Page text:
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Do cats sleep more in winter because they’re depressed? Here’s what to know about seasonal changes in felines

Do they experience seasonal depression? Find out here

Cat curled up and sleeping on a cat bed
MagicalPhotograph / Shutterstock

When the winter weather hits and the days become shorter, gray, and overcast, it can be all too tempting to climb into your PJs early and call it a night. Chances are — your cat is right there with you! If you think you’re noticing your feline friend sleeping more frequently or for longer periods of time during the winter, you might not be imagining things.

Cats’ sleeping habits can change for many reasons! Anything from a change in diet to a new family routine can change the way a kitty sleeps or how long they spend napping. It’s important to keep track of your cat’s sleep, though, because big changes can sometimes indicate health issues in pets. So, do cats sleep more in winter? And why do they spend so much time snoozing?

Tiger cat sleeping on a grey bed
Ehsan / Adobe Stock

Do cats sleep more in winter? If it seems like it, you’re not just imagining things

You’re not crazy if you feel like cats sleep more in the winter — it’s totally true! The ASPCA reports that cats typically sleep between 12 and 20 hours per day, but in the winter, they may sleep even more. Many people and other pets — like dogs and hibernating species — can relate!

That increase in sleep may be because of a natural, seasonal change in animals’ circadian rhythms — the daylight hours are shorter, after all — but your cat might also be picking up on your own changes in routine. If you’re headed to bed a little earlier than usual, they might too.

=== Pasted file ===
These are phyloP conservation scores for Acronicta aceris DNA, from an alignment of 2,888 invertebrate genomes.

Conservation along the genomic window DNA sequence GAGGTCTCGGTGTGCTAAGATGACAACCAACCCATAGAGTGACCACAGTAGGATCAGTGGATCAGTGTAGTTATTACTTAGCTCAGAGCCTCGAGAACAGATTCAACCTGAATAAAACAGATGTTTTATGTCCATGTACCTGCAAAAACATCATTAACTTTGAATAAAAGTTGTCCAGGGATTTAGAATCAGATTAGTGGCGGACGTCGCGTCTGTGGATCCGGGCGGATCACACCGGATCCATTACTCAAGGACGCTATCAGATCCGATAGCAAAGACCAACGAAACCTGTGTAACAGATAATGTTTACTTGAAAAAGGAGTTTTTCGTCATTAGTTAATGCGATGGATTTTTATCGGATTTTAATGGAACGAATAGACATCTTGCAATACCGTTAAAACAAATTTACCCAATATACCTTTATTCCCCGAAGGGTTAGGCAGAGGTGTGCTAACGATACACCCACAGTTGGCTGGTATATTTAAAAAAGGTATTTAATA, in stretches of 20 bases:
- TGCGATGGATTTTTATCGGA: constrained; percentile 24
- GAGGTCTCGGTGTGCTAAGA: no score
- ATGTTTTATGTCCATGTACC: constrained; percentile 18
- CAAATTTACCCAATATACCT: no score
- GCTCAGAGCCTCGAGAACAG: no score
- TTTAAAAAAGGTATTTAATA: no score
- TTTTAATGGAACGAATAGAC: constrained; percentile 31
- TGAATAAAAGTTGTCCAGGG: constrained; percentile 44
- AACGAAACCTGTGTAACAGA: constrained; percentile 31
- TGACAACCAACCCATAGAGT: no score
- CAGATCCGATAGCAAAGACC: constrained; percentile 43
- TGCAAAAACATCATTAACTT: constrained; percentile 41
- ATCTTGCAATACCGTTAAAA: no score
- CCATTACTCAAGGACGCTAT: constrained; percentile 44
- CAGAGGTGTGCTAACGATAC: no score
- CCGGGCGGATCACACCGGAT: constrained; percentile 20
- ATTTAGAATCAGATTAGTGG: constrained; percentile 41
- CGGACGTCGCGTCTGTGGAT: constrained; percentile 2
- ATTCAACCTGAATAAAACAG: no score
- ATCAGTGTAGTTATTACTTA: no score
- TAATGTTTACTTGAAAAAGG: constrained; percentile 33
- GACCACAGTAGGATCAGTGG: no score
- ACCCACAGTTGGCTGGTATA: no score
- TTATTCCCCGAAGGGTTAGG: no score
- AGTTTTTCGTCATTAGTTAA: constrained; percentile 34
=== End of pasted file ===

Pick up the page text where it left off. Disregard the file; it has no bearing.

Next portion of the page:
Two cats sleeping together
RichardMc / Pixabay

Why do cats sleep more in winter? Should you be worried?

Besides following their owners’ routines, cats may sleep more in the winter for a few different reasons. Veterinarian Dr. Justin Shmalberg explained to Yahoo that multiple factors can affect cats’ wintertime sleeping habits. Your buddy’s endocrine and nervous systems strongly influence how much they sleep, as well as their hunting and mating habits. It’s all controlled by two bodily ‘rhythms’ called the circadian and circannual rhythms. These may sound familiar for those who have researched human sleep cycles!

The circadian rhythm refers to the changes your cat undergoes every 24 hours that tells them to sleep and when to wake. It’s strongly influenced by light and dark, which is why the reduced daylight hours may affect your cat’s desire to head to bed.

Your cat’s circannual rhythm includes processes that might fluctuate at certain times per year. These are natural biological and psychological processes, and they can also contribute to your cat’s sleeping habits. This is the same system that drives some creatures to hibernate in winter!

While your cat may take cues from the changing light that comes with winter, cats who live entirely indoors likely don’t notice the changes in light as much as cats who spend time outdoors do. Indoor cats tend to be more sedentary than outdoor cats as well, so you might not see a change in your indoor cat’s seasonal behavior at all.

a white and gray tabby sleeping
romasantos / Shutterstock

Do cats get depressed in winter? What to know about Seasonal Affective Disorder in pets

Seasonal Affective Disorder — more commonly known as seasonal depression — affects countless people worldwide. But did you know your cat could experience this, too? According to veterinarian Dr. Albert Ahn, who spoke with  Chewy, approximately one-third of pet owners have reported a change in their pet’s behavior in the colder months.